Learning Causal Relations in Multivariate Time Series Data
Applying a probabilistic causal approach, we define a class of time series causal models (TSCM) based on stationary Bayesian networks. A TSCM can be seen as a structural VAR identified by the causal relations among the variables. We classify TSCMs into observationally equivalent classes by providing a necessary and sufficient condition for the observational equivalence. Applying an automated learning algorithm, we are able to consistently identify the data-generating causal structure up to the class of observational equivalence. In this way we can characterize the empirical testable causal orders among variables based on their observed time series data. It is shown that while an unconstrained VAR model does not imply any causal orders in the variables, a TSCM that contains some empirically testable causal orders implies a restricted SVAR model. We also discuss the relation between the probabilistic causal concept presented in TSCMs and the concept of Granger causality. It is demonstrated in an application example that this methodology can be used to construct structural equations with causal interpretations.
Volume (Year): 1 (2007)
Issue (Month): ()
|Contact details of provider:|| Postal: Kiellinie 66, D-24105 Kiel|
Phone: +49 431 8814-1
Fax: +49 431 8814528
Web page: http://www.economics-ejournal.org/
More information through EDIRC
References listed on IDEAS
Please report citation or reference errors to , or , if you are the registered author of the cited work, log in to your RePEc Author Service profile, click on "citations" and make appropriate adjustments.:
- Ellen R. Rissman, 1995. "Sectoral wage growth and inflation," Economic Perspectives, Federal Reserve Bank of Chicago, issue Jul, pages 15-28.
- Glymour, Clark & Spirtes, Peter, 1988. "Latent variables, causal models and overidentifying constraints," Journal of Econometrics, Elsevier, vol. 39(1-2), pages 175-198.
- Douglas Staiger & James H. Stock & Mark W. Watson, 1997. "The NAIRU, Unemployment and Monetary Policy," Journal of Economic Perspectives, American Economic Association, vol. 11(1), pages 33-49, Winter.
- Vincent Hogan, 1998. "Explaining the Recent Behavior of Inflation and Unemployment in the United States," IMF Working Papers 98/145, International Monetary Fund.
- Daniel Aaronson, 2001. "Price Pass-Through And The Minimum Wage," The Review of Economics and Statistics, MIT Press, vol. 83(1), pages 158-169, February.
- Eichler, Michael, 2007. "Granger causality and path diagrams for multivariate time series," Journal of Econometrics, Elsevier, vol. 137(2), pages 334-353, April.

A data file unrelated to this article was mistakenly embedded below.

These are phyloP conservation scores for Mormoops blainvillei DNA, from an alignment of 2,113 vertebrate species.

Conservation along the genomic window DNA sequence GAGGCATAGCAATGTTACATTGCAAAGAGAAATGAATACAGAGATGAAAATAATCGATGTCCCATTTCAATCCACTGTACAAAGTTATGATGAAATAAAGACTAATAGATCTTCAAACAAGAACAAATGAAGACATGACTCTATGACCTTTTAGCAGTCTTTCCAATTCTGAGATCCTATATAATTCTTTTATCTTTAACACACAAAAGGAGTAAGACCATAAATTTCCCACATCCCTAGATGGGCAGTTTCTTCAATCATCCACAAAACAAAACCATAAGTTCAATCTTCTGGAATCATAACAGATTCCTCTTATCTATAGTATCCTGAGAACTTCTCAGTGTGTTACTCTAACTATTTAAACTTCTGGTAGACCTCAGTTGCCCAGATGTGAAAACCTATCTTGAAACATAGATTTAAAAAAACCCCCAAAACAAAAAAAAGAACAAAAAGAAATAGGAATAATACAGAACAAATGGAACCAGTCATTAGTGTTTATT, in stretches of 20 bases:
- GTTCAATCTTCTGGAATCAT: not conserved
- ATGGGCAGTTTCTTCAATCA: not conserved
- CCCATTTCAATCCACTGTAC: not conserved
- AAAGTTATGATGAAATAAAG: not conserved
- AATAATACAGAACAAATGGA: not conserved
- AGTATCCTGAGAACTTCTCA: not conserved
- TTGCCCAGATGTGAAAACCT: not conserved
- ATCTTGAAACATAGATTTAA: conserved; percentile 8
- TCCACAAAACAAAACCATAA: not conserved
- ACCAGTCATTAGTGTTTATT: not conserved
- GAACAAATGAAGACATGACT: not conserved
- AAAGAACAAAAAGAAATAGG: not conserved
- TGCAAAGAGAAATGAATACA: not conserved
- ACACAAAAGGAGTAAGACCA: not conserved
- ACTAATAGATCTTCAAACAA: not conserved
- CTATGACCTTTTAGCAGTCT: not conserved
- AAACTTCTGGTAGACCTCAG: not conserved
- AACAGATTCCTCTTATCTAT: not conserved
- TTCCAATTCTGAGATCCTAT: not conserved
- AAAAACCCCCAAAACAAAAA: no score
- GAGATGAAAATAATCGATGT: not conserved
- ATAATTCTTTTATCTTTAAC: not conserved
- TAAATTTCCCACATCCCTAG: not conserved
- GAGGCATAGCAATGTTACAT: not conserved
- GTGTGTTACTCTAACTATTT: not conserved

- Peter Spirtes & Clark Glymour & Richard Scheines, 2001. "Causation, Prediction, and Search, 2nd Edition," MIT Press Books, The MIT Press, edition 1, volume 1, number 0262194406, July.
- Hoover, Kevin D., 2005. "Automatic Inference Of The Contemporaneous Causal Order Of A System Of Equations," Econometric Theory, Cambridge University Press, vol. 21(01), pages 69-77, February.
- Jonsson, Magnus & Palmqvist, Stefan, 2004. "Do Higher Wages Cause Inflation?," Working Paper Series 159, Sveriges Riksbank (Central Bank of Sweden).
- Pu Chen & Carl Chiarella & Peter Flaschel & Willi Semmler, 2006. "Keynesian Macrodynamics and the Phillips Curve. An Estimated Baseline Macromodel for the U.S. Economy," Working Paper Series 147, Finance Discipline Group, UTS Business School, University of Technology, Sydney.
When requesting a correction, please mention this item's handle: RePEc:zbw:ifweej:6175. See general information about how to correct material in RePEc.
For technical questions regarding this item, or to correct its authors, title, abstract, bibliographic or download information, contact: (ZBW - German National Library of Economics)
If you have authored this item and are not yet registered with RePEc, we encourage you to do it here. This allows to link your profile to this item. It also allows you to accept potential citations to this item that we are uncertain about.
If references are entirely missing, you can add them using this form.
If the full references list an item that is present in RePEc, but the system did not link to it, you can help with this form.
If you know of missing items citing this one, you can help us creating those links by adding the relevant references in the same way as above, for each refering item. If you are a registered author of this item, you may also want to check the "citations" tab in your profile, as there may be some citations waiting for confirmation.
Please note that corrections may take a couple of weeks to filter through the various RePEc services.